The Randstad metropolitan region encompassing Amsterdam, The Hague, Rotterdam and Utrecht in the western Netherlands is regarded worldwide as a model of a ‘successful’ polycentric metropolis. It is widely cited as an example of how a region of interconnected small cities can effectively compete globally by providing complementary functions which together match the power of large monocentric cities. The methods of strategic spatial planning, regional design and strategic projects that are said to underpin this polycentric metropolis are used as models for practitioners and students around the world.
But is this high reputation deserved? Does the Randstad really function as a polycentric metropolis? The operation of the Randstad as a polycentric networked region is controversial both in terms of the actual strength of relations between its component parts, and the value of promoting polycentricity in policy. What are the costs and benefits of a Randstad metropolis? Does polycentricity improve the performance of the region in economic, social and environmental terms? How has the polycentric metropolis evolved and what part is played by its delta location? Has spatial planning made a difference in the form and operation of the region today? How will this spatial configuration fare in the face of the climate crisis and need to create healthy cities and regions? Is there benefit in pursuing the idea of a polycentric metropolis in government policy and action, and how?
These questions are of critical interest within the Netherlands but experience in the Randstad offers valuable insights to many other complex urban regions around the world. This book will provide a critical analysis of the Randstad and lessons for strategic planning in other metropolitan regions.
Table of Contents
List of figures
List of tables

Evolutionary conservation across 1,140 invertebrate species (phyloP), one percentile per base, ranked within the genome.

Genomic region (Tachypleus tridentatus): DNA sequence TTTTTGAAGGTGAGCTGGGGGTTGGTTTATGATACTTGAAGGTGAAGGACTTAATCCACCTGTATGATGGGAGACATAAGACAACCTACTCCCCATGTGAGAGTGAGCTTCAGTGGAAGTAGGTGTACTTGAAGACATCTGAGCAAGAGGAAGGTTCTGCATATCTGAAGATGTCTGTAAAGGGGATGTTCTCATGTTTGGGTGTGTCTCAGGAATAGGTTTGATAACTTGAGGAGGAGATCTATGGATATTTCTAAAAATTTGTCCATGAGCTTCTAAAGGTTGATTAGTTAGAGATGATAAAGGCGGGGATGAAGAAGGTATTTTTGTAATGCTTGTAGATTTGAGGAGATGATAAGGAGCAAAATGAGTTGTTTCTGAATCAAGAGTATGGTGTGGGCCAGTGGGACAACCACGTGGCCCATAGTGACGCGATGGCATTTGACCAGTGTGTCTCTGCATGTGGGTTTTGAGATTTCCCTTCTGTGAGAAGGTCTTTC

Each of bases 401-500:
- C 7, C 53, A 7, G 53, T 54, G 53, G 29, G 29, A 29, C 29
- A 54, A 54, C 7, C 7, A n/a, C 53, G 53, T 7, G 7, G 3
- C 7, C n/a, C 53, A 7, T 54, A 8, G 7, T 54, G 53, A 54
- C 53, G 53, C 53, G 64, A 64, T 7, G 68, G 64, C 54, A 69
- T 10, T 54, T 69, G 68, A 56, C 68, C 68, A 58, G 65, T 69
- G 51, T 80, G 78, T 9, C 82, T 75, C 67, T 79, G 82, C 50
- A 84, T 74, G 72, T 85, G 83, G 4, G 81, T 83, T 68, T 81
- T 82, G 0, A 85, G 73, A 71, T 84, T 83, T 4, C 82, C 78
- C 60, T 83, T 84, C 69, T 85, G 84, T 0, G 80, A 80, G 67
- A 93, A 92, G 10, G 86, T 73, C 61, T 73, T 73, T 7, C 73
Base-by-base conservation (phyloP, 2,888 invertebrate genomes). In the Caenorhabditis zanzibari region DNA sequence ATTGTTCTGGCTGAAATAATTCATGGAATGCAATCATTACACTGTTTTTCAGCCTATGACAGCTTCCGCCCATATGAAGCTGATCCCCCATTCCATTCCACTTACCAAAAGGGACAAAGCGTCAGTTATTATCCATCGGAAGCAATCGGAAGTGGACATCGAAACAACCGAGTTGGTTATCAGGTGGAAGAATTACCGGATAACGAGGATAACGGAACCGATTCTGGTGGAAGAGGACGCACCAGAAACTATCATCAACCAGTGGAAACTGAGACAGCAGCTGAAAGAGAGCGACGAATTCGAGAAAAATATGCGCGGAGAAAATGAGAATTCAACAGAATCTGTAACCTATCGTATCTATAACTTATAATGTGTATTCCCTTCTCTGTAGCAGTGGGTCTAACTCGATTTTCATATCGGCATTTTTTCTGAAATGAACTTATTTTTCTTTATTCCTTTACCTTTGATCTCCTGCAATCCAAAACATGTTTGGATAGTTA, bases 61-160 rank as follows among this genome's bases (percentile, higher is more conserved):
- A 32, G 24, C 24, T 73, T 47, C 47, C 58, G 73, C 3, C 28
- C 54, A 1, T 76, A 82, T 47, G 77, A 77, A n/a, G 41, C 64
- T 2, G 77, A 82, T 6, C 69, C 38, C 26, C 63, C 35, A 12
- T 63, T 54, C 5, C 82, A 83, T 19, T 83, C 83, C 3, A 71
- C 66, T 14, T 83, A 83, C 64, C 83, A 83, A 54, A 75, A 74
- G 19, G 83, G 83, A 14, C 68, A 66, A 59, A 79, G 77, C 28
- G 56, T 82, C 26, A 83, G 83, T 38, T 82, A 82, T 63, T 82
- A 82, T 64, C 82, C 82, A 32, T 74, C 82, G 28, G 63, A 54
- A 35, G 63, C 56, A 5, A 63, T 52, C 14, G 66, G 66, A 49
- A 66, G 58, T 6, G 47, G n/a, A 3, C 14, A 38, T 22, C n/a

List of contributors
PART I Introduction
1 Introducing the Randstad: a polycentric metropolis
Vincent Nadin and Wil Zonneveld
PART II The origins of the Randstad
2 The making of the urban structure of the Randstad
3 Urban conf igurations in a dynamic delta landscape
4 Rotterdam: a dynamic polder city in the Randstad
5 The global petroleumscape in the Dutch Randstad: oilspaces and mindsets
PART III The dynamics of a complex metropolitan region
6 Randstad Holland between functional entity and political desire
Evert Meijers, Martijn Burger and Frank Van Oort
7 Randstad: spatial planning, polycentrism and urban networks
Jan Ritsema Van Eck and Ries Van Der Wouden
8 The Randstad and its mainports: towards new heterogeneous discourses in Dutch planning
Luuk Boelens and Wouter Jacobs
9 Impact of social housing on the social structure of the Randstad
Marja Elsinga, Harry Van Der Heijden and Rosa Donoso Gomez
10 Interaction in the Delta: culture, convention and knowledge clusters in the Randstad
Maurits De Hoog
PART IV Governance, planning and design
11 Randstad: from a spatial planning concept to a place name
12 Governance and power in the metropolitan regions of the Randstad
Marjolein Spaans, Wil Zonneveld and Dominic Stead
13 In control of urban sprawl? Examining the effectiveness of national spatial planning in the Randstad, 1958–2018
Ries Van Der Wouden
14 Probing and planning the future of the Dutch Randstad
David Evers and Jan Vogelij
15 The (im)possible design of the Randstad: perspectives for the future
PART V Conclusion and outlook
16 Conclusion and outlook
Wil Zonneveld and Vincent Nadin
Wil Zonneveld is Professor of Urban and Regional Planning at Delft University of Technology, the Netherlands, and leader of the Section Spatial Planning and Strategy, Department of Urbanism in the Faculty of Architecture and Built Environment. He published extensively on Dutch and European spatial planning, with a particular emphasis on the conceptualization and design of space and territory. He is co-editor of the Routledge Handbook of Regional Design.
Vincent Nadin is Emeritus Professor of Spatial Planning and Strategy and former Head of the Department of Urbanism in the Faculty of Architecture and the Built Environment, TU Delft. He is also Visiting Professor at South China University of Technology School of Architecture. He is joint author with the late Barry Cullingworth of the leading textbook Town and Country Planning in the UK, co-author of European Spatial Planning and Territorial Cooperation and Editor-in-Chief of the Routledge international peer-reviewed journal Planning Practice and Research.